Each operation, input and assistance that AI provides can help inform what it might do in the future – essentially layering knowledge to continually build a response rationale. This ability is being capitalised on while training the technology, Taylor explains. For example, using archived data, information could be pulled from the previous winter to train the AI model in what it might potentially face in the future. He is, however, keen to stress this is not happening operationally. “That, certainly in our safety-critical environment, isn’t an approach we would take. We always deploy trained AI models that are closed,” he notes. “So, at this stage, they’re not able to continue to learn when they’re in operation.”
AI training is something Project Bluebird is focused on, aiming to develop a probabilistic digital twin of UK airspace as a real-time, physics-based computer model that predicts future flight trajectories and their likelihoods, “essential information for decision making” the Alan Turing Institute says.
A helping, digital, hand
The project also hopes to bring greater understanding of how AI and machine learning can be fused with human interactions to increase efficiency and safety. Taylor says there is already evidence that bringing digital capabilities, joined with the expert decision making of controllers and AI, to ATC increases the effectiveness of operations. “When it comes to either a human, or particularly an AI, making decisions, the more information we have available [for] them, the better the decisions,” he says, adding that in these scenarios accuracy of the outcomes is improved by 14%, according to NATS analysis.
As anyone familiar with the digital tower concept knows – providing a full view of the airfield and airspace above it, overlaid with data that ATCs would ordinarily have to look away to retrieve, is a huge step for aforementioned efficiency and safety. Bringing AI and machine learning into that realm could go even further – continually assessing the environment to identify risks the human eye might miss.
“AI can be trained to monitor the full 360º for specific things that we need the controller to be aware of,” Taylor says. “That means controllers don’t have to be looking in that direction as part of their scan – the system can flag that they need to now look somewhere else, that an important or safety-critical decision or monitoring is required.”
The benefit of this data-driven, digitised capability stretch far beyond just seeing aircraft land and take off – it reaches across the entire turnaround process. It may also advance the role of others at the airfield too, even where there is already a collaborative decision-making system (A-CDM). Thanks to digital towers and AI, controllers’ ability to see, in an instant, the ground status thanks to the bank of cameras, and the enhanced visuals that come with them adds significantly to their situational awareness.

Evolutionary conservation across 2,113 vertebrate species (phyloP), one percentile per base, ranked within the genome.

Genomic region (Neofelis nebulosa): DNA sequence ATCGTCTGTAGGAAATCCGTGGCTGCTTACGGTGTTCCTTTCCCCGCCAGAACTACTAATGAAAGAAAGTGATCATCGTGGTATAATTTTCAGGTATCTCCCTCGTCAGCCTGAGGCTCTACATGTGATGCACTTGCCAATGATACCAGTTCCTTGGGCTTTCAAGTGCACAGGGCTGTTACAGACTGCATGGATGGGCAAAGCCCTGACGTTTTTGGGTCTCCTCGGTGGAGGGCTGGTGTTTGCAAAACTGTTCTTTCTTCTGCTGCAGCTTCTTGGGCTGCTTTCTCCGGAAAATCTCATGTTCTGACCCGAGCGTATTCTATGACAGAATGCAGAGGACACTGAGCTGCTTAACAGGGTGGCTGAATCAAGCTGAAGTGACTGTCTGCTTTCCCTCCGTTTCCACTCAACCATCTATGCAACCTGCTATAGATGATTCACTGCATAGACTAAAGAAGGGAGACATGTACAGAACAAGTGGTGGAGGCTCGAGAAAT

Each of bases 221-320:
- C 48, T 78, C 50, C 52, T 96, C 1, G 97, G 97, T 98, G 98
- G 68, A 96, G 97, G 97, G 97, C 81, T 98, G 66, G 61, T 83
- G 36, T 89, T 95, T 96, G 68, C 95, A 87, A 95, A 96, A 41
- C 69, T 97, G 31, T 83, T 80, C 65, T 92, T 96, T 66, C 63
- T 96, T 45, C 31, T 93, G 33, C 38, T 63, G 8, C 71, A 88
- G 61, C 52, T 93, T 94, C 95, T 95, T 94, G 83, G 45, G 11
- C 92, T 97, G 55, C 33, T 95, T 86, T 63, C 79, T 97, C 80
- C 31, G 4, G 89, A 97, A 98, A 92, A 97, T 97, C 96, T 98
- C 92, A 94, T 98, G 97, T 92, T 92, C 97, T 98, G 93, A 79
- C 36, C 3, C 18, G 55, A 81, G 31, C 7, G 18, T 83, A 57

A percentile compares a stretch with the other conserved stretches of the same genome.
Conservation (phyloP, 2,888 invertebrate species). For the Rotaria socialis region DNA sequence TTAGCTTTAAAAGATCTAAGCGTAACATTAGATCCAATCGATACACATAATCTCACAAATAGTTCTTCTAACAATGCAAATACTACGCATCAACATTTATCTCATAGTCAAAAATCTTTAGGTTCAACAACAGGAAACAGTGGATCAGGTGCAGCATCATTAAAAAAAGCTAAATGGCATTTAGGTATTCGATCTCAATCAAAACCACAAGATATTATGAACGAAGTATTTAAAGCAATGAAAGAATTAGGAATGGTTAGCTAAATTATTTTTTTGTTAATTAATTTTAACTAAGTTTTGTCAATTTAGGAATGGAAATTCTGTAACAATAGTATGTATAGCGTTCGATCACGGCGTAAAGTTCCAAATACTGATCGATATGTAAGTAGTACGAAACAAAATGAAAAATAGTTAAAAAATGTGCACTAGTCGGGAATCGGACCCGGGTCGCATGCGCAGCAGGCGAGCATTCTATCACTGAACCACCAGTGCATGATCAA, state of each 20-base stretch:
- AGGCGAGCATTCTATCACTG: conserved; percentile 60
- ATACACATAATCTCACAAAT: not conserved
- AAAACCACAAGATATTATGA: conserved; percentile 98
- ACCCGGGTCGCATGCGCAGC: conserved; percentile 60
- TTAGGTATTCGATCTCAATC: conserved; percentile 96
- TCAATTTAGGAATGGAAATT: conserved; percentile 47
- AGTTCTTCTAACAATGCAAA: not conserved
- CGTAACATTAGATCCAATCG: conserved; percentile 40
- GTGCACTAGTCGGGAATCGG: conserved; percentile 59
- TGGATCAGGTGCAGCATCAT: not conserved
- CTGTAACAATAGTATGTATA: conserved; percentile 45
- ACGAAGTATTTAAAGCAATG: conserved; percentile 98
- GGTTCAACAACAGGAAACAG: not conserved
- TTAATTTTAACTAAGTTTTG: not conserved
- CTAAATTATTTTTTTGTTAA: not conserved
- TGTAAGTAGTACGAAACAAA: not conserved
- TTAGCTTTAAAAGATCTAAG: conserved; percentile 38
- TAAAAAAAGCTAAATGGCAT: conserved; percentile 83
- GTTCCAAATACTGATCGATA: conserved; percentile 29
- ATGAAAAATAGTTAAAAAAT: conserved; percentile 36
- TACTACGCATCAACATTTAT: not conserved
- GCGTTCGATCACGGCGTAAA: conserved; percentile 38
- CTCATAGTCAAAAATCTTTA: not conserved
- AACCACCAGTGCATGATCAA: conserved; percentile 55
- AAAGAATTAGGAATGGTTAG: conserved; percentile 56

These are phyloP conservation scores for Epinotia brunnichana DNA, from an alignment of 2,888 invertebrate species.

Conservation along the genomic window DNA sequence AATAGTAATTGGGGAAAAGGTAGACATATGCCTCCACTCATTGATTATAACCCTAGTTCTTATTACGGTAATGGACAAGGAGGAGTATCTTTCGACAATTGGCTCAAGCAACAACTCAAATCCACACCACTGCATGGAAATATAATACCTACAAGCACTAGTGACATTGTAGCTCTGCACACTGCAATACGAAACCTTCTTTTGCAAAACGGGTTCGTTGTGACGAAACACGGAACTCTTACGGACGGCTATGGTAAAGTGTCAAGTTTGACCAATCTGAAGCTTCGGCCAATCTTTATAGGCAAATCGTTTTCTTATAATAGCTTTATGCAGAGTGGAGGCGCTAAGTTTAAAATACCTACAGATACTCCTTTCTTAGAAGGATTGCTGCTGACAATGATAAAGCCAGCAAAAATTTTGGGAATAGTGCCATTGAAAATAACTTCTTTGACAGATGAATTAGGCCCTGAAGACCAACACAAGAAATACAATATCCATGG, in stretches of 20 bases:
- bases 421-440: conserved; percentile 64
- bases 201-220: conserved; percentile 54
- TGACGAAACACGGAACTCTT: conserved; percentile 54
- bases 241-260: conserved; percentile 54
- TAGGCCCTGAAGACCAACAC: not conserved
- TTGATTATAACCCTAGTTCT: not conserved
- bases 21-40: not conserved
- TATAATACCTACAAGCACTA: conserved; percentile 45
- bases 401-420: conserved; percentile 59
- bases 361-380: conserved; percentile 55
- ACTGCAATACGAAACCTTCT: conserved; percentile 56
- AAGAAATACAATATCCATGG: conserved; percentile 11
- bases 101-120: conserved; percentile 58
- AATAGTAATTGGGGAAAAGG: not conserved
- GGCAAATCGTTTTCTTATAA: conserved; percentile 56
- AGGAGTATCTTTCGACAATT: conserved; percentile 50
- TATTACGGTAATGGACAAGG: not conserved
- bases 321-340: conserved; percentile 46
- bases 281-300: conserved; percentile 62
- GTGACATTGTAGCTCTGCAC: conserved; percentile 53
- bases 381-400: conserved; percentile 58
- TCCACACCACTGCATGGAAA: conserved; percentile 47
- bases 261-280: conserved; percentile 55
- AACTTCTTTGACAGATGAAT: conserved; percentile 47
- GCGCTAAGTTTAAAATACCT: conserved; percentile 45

Taylor says that even at the better connected sites, A-CDMs don’t always provide a view of how things are really progressing. “Because what you’re relying on is that the ground handling agents, for example, are updating the target off-block times,” he notes. “They could change at the very last minute because they’ve pulled them behind, which becomes a bit of a clunky process as you get an update at the point they update the data.” Instead, cameras and AI are feeding back information by the millisecond, rather than when it’s manually updated. This, he says, provides more granular KPIs and greater awareness, thus facilitating more informed decision making.
The fusing together of data, AI and machine learning with human handlers is likely to prove to be one of the biggest developments of ATC in aviation’s almost 120 year history. Taylor believes putting people at the top of a tower surrounded by glass, and asking them to get on with it is becoming consigned to history. “Today’s approach is to give them digital enhancements,” he says.
Project Bluebird is an effort to bring all these elements together, safely, by working with controllers to understand how they make decisions so that these behaviours can be taught to AI systems. It wants to address the ethical questions that might raise too, such as “where the responsibility lies if a human-AI system makes a mistake, how to build a system that is trusted by humans, and how to balance the need for both safety and efficiency”, the Alan Turing Institute says.
The evolution of digital capabilities and AI in ATC is one that could revolutionise the way aviation is conducted. From providing decision-critical information for on-the-ground and in-air operations, to continually monitoring for risks that controllers might miss if a unique set of circumstances arise – the potential is almost limitless. The way ATC is an area continuously in flux, developing and progressing as the new technologies are introduced, and will change further in the years to come. For now, AI is a new frontier, one that will excite and raise questions as we continue on a path towards it.
The average en-route flight delay. It’s estimated that by 2035, if there is not a significant change, delays could be as long as eight minutes per flight.
Eurocontrol and Arthur D Little
The projected compound annual growth rate of the global remote tower market between 2022–27. However, it will still be relatively small, in comparison, valued at $600m.